These studies do not tell you what the Bible says. The scriptures given direct you to specific topics. The questions are intended to help you focus on the study. No answers are given. You have to read and search the scriptures for the answers. We encourage you to use Bible helps such as concordances and commentaries. However, scholars and theologians often disagree on interpretation and application. The best study help comes from God. Pray. Allow yourself to be honest with your reactions, but don't jump to conclusions. It takes time to read and meditate on all the Bible says on various topics. Feel free to ask questions in your prayers. You will be amazed to discover that God does answer the sincere seeker. You will also be surprised that the Bible may not say what you might think it does on many subjects. Keep a notebook. A loose leaf one would make it possible to add thoughts and additional information as you learn more about different subjects. Welcome to an exciting search.

Print out version.  (This is 5 pages long, without the introduction and with space for answering questions.)


Bible Study Guide: 

Out of Her Poverty

By Scarlett Stough

To prepare for this study, please read the Women in Christ commentary A Poor Widow

Part I. The Example of a Poor Widow

1. Luke 21:1-4; Mark 12:41-44 What lesson do you think Jesus was teaching his disciples by the example of the poor widow’s offering?

2. Luke 20:45-47; Mark 12:38-40 What warning did Jesus give his disciples in this passage? What do you think Jesus wanted his disciples to learn and apply from this warning? Do you see a relationship between the warning against the practice of unscrupulous religious leaders and the poverty of the widow? If so, what is it?

3. After reading the context of Mark chapter 12 and Luke chapters 20 and 21, have you changed your answer to Question One? How does your answer compare to your first impression or what you had been taught the lesson meant?

4. What irony do you see in the contrast between the practices of the religious teachers Jesus condemned and the widow’s gift?

Part II. Leave What Remains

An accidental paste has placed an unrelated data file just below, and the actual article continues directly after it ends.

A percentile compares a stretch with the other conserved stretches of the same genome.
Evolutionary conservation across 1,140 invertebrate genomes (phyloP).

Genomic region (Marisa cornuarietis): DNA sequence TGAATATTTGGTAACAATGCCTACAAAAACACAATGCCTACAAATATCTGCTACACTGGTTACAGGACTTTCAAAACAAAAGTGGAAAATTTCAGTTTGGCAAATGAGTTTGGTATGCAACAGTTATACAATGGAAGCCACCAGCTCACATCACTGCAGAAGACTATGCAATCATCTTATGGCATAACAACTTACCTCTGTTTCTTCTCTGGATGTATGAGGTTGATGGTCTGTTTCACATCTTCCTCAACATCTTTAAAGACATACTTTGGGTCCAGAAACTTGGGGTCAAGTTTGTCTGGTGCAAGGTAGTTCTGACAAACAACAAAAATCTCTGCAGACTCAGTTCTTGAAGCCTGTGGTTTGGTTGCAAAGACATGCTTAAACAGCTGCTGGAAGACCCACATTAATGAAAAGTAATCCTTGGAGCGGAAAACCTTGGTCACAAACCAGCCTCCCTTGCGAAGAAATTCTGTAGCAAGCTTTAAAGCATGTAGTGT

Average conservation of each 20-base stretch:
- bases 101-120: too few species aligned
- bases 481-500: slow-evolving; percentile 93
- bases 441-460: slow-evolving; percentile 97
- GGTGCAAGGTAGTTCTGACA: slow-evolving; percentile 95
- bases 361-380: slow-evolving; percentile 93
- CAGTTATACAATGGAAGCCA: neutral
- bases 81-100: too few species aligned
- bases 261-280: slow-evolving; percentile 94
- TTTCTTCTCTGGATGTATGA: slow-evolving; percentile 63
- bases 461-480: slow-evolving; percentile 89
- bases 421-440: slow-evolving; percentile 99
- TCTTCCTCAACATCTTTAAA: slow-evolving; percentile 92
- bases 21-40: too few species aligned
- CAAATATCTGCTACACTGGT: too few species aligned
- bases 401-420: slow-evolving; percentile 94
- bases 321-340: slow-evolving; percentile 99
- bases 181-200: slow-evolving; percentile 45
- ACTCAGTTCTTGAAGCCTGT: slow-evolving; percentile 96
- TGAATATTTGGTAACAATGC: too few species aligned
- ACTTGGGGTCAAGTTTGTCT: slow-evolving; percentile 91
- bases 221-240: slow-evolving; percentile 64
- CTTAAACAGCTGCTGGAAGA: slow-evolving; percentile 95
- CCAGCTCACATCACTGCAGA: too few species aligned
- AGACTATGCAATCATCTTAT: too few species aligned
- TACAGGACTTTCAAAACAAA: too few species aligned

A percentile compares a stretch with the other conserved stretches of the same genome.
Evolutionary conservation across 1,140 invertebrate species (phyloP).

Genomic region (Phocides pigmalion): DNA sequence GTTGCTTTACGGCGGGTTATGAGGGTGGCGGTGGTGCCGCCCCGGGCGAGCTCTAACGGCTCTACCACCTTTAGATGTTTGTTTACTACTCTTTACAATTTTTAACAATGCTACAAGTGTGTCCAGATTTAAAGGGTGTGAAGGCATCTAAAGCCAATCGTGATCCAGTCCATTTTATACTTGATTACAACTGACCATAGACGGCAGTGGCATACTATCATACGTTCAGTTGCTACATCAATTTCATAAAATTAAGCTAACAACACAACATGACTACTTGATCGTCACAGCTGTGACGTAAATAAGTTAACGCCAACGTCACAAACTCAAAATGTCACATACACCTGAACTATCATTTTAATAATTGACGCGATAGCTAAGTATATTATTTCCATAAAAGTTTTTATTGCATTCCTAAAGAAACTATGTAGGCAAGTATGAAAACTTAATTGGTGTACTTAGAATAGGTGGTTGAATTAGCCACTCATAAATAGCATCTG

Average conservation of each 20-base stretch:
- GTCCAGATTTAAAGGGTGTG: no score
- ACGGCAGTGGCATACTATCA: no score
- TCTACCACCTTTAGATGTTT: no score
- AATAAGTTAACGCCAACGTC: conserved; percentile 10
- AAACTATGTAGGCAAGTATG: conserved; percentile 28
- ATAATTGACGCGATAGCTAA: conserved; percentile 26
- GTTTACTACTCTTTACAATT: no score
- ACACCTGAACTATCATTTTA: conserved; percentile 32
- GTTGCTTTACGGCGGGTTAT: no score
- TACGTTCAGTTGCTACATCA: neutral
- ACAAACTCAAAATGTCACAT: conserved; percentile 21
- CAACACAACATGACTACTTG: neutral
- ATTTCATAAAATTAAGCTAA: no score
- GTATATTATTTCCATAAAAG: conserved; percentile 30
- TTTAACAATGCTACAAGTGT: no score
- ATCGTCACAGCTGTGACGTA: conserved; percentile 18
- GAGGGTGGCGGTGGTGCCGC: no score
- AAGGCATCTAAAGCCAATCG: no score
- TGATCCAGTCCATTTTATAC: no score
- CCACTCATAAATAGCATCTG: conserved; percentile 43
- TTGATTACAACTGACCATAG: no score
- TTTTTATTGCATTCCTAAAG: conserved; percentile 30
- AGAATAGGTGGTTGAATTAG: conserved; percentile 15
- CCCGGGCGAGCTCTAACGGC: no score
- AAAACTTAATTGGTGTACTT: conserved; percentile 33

1. James 1:27; Proverbs 3:27-28 What religion does God find acceptable?

2. Matthew 25:31-46 Compare this passage with Luke 20:45-47. Why will these religious leaders be “punished severely?” 

3. Deuteronomy 24:19-22; Leviticus 19:9-10; 23:22; Ruth 2:1-3, 17-18 What provision did the law of God make for the poor in Israel? What principle do you think could be applied in an industrial society to aid the poor?

4. Zechariah 7:8-14 Compare this passage to Matthew 25:31-46. Did God’s standard of judgment change after Jesus’ death, burial, and resurrection? Explain your answer. What relationship do you see between the mercy of God and his anger? 

5. Acts 6:1; I Timothy 5:3-16 What practice did the early Christian church have towards widows?

6. I Corinthians 16:1-4; Romans 15:25-27; II Corinthians 8:12; Ruth 2:18 What was the purpose of the collection of money from the churches in Galatia and Corinth? On what basis does a person decide how much to give?

7. I Timothy 3:3, 8; I Peter 5:2-3 What attitude should religious leaders have about money?

8. I Corinthians 9:3-18; I Timothy 5:17-18 What principles apply to a paid ministry? What ethics ought to be applied to earning a living in preaching the gospel?

9. Matthew 21:12-13; Mark 11:15-18; Luke 19:45-46 In what way do some of today’s churches and religious leaders turn a “house of prayer” into a “den of robbers?” What are some practical and ethical ways to do our part to “cast out the moneychangers” and hold people accountable for donated funds?


1. How do you determine to whom or to which charities to give your donations? What qualifications do you look for in making your decision?

2. How do you determine how much to give? What role does faith have in deciding what to give? 

3. If you solicit donations, what moral principles should guide the way you gain and use those donations?

4. What effect does begging for money have on the credibility of the message of the gospel?

5. How does an individual, or a church or a charitable organization actively trust God to supply their needs? Are there appropriate and non-manipulative ways to request donations for genuine needs?